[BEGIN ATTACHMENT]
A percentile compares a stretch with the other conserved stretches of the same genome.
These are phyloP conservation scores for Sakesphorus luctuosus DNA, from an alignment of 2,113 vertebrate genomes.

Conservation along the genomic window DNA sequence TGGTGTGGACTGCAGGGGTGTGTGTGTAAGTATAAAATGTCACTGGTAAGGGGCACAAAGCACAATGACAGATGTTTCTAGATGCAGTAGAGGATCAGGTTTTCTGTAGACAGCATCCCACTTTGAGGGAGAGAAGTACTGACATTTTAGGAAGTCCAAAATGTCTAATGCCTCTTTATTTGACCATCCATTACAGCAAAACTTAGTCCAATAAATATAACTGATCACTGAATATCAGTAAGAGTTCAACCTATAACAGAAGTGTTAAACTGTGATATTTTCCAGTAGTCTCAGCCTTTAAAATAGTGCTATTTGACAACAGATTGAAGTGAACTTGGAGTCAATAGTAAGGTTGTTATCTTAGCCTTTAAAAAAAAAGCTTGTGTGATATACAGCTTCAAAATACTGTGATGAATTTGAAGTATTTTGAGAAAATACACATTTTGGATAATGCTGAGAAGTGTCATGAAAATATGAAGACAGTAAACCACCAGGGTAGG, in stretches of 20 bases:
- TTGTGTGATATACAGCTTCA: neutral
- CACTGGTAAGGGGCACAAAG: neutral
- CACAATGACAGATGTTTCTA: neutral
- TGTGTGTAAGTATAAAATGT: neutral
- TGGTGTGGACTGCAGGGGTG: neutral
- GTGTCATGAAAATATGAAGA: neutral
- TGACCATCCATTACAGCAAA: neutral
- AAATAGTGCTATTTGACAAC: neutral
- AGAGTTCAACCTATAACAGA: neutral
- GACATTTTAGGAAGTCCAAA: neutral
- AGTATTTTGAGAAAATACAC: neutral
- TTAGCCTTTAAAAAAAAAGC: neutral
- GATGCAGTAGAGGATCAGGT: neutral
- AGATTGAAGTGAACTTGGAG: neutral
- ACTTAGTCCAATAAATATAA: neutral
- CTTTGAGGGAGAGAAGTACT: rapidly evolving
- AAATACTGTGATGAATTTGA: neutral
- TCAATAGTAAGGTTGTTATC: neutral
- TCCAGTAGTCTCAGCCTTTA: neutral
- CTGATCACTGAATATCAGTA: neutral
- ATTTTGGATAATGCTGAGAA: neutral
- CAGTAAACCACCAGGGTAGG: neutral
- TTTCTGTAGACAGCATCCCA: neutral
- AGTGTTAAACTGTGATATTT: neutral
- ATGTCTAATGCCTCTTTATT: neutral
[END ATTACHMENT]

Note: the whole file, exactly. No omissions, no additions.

A percentile compares a stretch with the other conserved stretches of the same genome.
These are phyloP conservation scores for Sakesphorus luctuosus DNA, from an alignment of 2,113 vertebrate genomes.

Conservation along the genomic window DNA sequence TGGTGTGGACTGCAGGGGTGTGTGTGTAAGTATAAAATGTCACTGGTAAGGGGCACAAAGCACAATGACAGATGTTTCTAGATGCAGTAGAGGATCAGGTTTTCTGTAGACAGCATCCCACTTTGAGGGAGAGAAGTACTGACATTTTAGGAAGTCCAAAATGTCTAATGCCTCTTTATTTGACCATCCATTACAGCAAAACTTAGTCCAATAAATATAACTGATCACTGAATATCAGTAAGAGTTCAACCTATAACAGAAGTGTTAAACTGTGATATTTTCCAGTAGTCTCAGCCTTTAAAATAGTGCTATTTGACAACAGATTGAAGTGAACTTGGAGTCAATAGTAAGGTTGTTATCTTAGCCTTTAAAAAAAAAGCTTGTGTGATATACAGCTTCAAAATACTGTGATGAATTTGAAGTATTTTGAGAAAATACACATTTTGGATAATGCTGAGAAGTGTCATGAAAATATGAAGACAGTAAACCACCAGGGTAGG, in stretches of 20 bases:
- TTGTGTGATATACAGCTTCA: neutral
- CACTGGTAAGGGGCACAAAG: neutral
- CACAATGACAGATGTTTCTA: neutral
- TGTGTGTAAGTATAAAATGT: neutral
- TGGTGTGGACTGCAGGGGTG: neutral
- GTGTCATGAAAATATGAAGA: neutral
- TGACCATCCATTACAGCAAA: neutral
- AAATAGTGCTATTTGACAAC: neutral
- AGAGTTCAACCTATAACAGA: neutral
- GACATTTTAGGAAGTCCAAA: neutral
- AGTATTTTGAGAAAATACAC: neutral
- TTAGCCTTTAAAAAAAAAGC: neutral
- GATGCAGTAGAGGATCAGGT: neutral
- AGATTGAAGTGAACTTGGAG: neutral
- ACTTAGTCCAATAAATATAA: neutral
- CTTTGAGGGAGAGAAGTACT: rapidly evolving
- AAATACTGTGATGAATTTGA: neutral
- TCAATAGTAAGGTTGTTATC: neutral
- TCCAGTAGTCTCAGCCTTTA: neutral
- CTGATCACTGAATATCAGTA: neutral
- ATTTTGGATAATGCTGAGAA: neutral
- CAGTAAACCACCAGGGTAGG: neutral
- TTTCTGTAGACAGCATCCCA: neutral
- AGTGTTAAACTGTGATATTT: neutral
- ATGTCTAATGCCTCTTTATT: neutral